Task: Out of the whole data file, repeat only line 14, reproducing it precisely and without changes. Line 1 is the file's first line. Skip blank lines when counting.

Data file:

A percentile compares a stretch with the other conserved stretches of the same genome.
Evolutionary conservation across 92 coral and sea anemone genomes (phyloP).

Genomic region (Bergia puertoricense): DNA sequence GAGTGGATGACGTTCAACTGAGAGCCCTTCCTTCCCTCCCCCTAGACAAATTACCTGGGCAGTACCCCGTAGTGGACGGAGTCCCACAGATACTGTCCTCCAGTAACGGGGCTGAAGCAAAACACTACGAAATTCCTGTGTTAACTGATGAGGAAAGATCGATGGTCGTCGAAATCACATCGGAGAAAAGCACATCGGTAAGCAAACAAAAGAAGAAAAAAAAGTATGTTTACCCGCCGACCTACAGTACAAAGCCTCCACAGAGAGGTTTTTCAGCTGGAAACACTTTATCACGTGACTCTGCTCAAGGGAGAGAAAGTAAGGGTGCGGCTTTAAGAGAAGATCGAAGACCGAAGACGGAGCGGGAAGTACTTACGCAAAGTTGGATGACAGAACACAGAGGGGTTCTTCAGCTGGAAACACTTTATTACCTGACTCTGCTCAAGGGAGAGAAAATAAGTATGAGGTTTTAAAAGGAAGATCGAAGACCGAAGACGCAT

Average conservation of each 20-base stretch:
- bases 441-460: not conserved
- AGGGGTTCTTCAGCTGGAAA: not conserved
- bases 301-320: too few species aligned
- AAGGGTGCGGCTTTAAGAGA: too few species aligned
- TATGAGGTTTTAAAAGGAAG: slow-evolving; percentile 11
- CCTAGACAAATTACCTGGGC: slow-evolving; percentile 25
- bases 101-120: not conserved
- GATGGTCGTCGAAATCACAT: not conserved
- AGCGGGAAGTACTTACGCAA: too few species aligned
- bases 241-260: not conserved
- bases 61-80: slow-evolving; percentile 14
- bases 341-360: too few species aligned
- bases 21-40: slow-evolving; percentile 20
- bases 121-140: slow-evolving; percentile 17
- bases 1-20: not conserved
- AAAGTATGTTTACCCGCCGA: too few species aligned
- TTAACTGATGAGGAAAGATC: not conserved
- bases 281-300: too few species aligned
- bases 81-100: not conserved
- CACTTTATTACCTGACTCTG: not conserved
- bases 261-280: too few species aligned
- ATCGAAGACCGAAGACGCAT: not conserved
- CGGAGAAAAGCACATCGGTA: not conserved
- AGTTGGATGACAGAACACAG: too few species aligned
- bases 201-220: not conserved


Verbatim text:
- bases 241-260: not conserved